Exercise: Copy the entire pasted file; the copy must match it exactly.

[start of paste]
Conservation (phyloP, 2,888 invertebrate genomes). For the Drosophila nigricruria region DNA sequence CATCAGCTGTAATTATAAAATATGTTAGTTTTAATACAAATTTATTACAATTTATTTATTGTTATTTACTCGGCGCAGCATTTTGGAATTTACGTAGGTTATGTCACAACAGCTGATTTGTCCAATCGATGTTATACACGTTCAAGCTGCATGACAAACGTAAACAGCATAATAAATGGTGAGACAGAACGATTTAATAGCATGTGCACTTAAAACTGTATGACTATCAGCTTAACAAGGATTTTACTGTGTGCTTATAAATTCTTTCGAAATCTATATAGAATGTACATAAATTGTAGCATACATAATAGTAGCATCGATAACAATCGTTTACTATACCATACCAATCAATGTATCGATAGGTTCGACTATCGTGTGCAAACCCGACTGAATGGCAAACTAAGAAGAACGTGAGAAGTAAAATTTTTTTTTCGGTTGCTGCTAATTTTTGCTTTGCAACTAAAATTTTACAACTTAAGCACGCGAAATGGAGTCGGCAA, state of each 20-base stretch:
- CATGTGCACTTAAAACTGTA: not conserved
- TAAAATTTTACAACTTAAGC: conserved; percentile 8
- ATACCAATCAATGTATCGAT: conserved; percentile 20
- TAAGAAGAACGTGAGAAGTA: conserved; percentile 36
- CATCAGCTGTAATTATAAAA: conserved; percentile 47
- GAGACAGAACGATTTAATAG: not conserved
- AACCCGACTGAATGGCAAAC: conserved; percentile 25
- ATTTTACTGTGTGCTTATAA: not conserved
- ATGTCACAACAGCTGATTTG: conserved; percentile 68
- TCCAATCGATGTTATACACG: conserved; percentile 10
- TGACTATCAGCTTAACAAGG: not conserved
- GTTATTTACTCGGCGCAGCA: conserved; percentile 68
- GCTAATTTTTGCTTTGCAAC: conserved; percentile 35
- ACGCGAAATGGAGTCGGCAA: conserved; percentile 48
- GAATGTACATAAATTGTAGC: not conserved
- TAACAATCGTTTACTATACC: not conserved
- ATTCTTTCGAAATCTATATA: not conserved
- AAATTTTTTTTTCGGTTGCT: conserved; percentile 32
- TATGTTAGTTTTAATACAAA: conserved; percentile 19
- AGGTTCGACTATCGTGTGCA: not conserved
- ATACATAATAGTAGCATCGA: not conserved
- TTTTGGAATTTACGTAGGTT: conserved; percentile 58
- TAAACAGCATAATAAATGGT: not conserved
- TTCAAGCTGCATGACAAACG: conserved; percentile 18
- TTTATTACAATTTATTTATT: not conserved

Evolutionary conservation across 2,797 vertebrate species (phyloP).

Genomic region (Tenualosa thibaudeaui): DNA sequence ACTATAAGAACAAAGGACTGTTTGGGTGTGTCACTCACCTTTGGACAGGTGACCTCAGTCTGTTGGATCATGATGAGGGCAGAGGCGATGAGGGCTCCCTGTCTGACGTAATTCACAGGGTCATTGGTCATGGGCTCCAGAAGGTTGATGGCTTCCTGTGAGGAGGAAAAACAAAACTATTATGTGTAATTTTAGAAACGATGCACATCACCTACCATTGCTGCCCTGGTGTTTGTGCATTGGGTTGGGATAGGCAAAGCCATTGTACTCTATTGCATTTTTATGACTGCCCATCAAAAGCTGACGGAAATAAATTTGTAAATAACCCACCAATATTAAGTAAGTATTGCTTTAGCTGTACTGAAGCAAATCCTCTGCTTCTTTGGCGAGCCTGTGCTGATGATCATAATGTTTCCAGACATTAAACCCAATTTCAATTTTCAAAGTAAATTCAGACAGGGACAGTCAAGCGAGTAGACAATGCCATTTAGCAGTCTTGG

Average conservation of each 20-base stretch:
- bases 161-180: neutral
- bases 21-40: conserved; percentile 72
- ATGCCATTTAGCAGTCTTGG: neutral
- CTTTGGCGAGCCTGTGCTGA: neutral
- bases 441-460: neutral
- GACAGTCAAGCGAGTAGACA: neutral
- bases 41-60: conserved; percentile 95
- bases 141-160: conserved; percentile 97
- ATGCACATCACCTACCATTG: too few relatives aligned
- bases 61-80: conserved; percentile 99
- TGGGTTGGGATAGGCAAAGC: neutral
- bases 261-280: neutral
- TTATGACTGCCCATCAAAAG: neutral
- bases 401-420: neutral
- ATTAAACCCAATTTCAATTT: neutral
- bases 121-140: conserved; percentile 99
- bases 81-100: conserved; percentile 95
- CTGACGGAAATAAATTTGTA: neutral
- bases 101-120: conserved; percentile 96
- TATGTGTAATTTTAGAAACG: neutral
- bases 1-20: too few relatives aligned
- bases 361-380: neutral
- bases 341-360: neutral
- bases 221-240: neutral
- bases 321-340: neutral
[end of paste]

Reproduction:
Conservation (phyloP, 2,888 invertebrate genomes). For the Drosophila nigricruria region DNA sequence CATCAGCTGTAATTATAAAATATGTTAGTTTTAATACAAATTTATTACAATTTATTTATTGTTATTTACTCGGCGCAGCATTTTGGAATTTACGTAGGTTATGTCACAACAGCTGATTTGTCCAATCGATGTTATACACGTTCAAGCTGCATGACAAACGTAAACAGCATAATAAATGGTGAGACAGAACGATTTAATAGCATGTGCACTTAAAACTGTATGACTATCAGCTTAACAAGGATTTTACTGTGTGCTTATAAATTCTTTCGAAATCTATATAGAATGTACATAAATTGTAGCATACATAATAGTAGCATCGATAACAATCGTTTACTATACCATACCAATCAATGTATCGATAGGTTCGACTATCGTGTGCAAACCCGACTGAATGGCAAACTAAGAAGAACGTGAGAAGTAAAATTTTTTTTTCGGTTGCTGCTAATTTTTGCTTTGCAACTAAAATTTTACAACTTAAGCACGCGAAATGGAGTCGGCAA, state of each 20-base stretch:
- CATGTGCACTTAAAACTGTA: not conserved
- TAAAATTTTACAACTTAAGC: conserved; percentile 8
- ATACCAATCAATGTATCGAT: conserved; percentile 20
- TAAGAAGAACGTGAGAAGTA: conserved; percentile 36
- CATCAGCTGTAATTATAAAA: conserved; percentile 47
- GAGACAGAACGATTTAATAG: not conserved
- AACCCGACTGAATGGCAAAC: conserved; percentile 25
- ATTTTACTGTGTGCTTATAA: not conserved
- ATGTCACAACAGCTGATTTG: conserved; percentile 68
- TCCAATCGATGTTATACACG: conserved; percentile 10
- TGACTATCAGCTTAACAAGG: not conserved
- GTTATTTACTCGGCGCAGCA: conserved; percentile 68
- GCTAATTTTTGCTTTGCAAC: conserved; percentile 35
- ACGCGAAATGGAGTCGGCAA: conserved; percentile 48
- GAATGTACATAAATTGTAGC: not conserved
- TAACAATCGTTTACTATACC: not conserved
- ATTCTTTCGAAATCTATATA: not conserved
- AAATTTTTTTTTCGGTTGCT: conserved; percentile 32
- TATGTTAGTTTTAATACAAA: conserved; percentile 19
- AGGTTCGACTATCGTGTGCA: not conserved
- ATACATAATAGTAGCATCGA: not conserved
- TTTTGGAATTTACGTAGGTT: conserved; percentile 58
- TAAACAGCATAATAAATGGT: not conserved
- TTCAAGCTGCATGACAAACG: conserved; percentile 18
- TTTATTACAATTTATTTATT: not conserved

Evolutionary conservation across 2,797 vertebrate species (phyloP).

Genomic region (Tenualosa thibaudeaui): DNA sequence ACTATAAGAACAAAGGACTGTTTGGGTGTGTCACTCACCTTTGGACAGGTGACCTCAGTCTGTTGGATCATGATGAGGGCAGAGGCGATGAGGGCTCCCTGTCTGACGTAATTCACAGGGTCATTGGTCATGGGCTCCAGAAGGTTGATGGCTTCCTGTGAGGAGGAAAAACAAAACTATTATGTGTAATTTTAGAAACGATGCACATCACCTACCATTGCTGCCCTGGTGTTTGTGCATTGGGTTGGGATAGGCAAAGCCATTGTACTCTATTGCATTTTTATGACTGCCCATCAAAAGCTGACGGAAATAAATTTGTAAATAACCCACCAATATTAAGTAAGTATTGCTTTAGCTGTACTGAAGCAAATCCTCTGCTTCTTTGGCGAGCCTGTGCTGATGATCATAATGTTTCCAGACATTAAACCCAATTTCAATTTTCAAAGTAAATTCAGACAGGGACAGTCAAGCGAGTAGACAATGCCATTTAGCAGTCTTGG

Average conservation of each 20-base stretch:
- bases 161-180: neutral
- bases 21-40: conserved; percentile 72
- ATGCCATTTAGCAGTCTTGG: neutral
- CTTTGGCGAGCCTGTGCTGA: neutral
- bases 441-460: neutral
- GACAGTCAAGCGAGTAGACA: neutral
- bases 41-60: conserved; percentile 95
- bases 141-160: conserved; percentile 97
- ATGCACATCACCTACCATTG: too few relatives aligned
- bases 61-80: conserved; percentile 99
- TGGGTTGGGATAGGCAAAGC: neutral
- bases 261-280: neutral
- TTATGACTGCCCATCAAAAG: neutral
- bases 401-420: neutral
- ATTAAACCCAATTTCAATTT: neutral
- bases 121-140: conserved; percentile 99
- bases 81-100: conserved; percentile 95
- CTGACGGAAATAAATTTGTA: neutral
- bases 101-120: conserved; percentile 96
- TATGTGTAATTTTAGAAACG: neutral
- bases 1-20: too few relatives aligned
- bases 361-380: neutral
- bases 341-360: neutral
- bases 221-240: neutral
- bases 321-340: neutral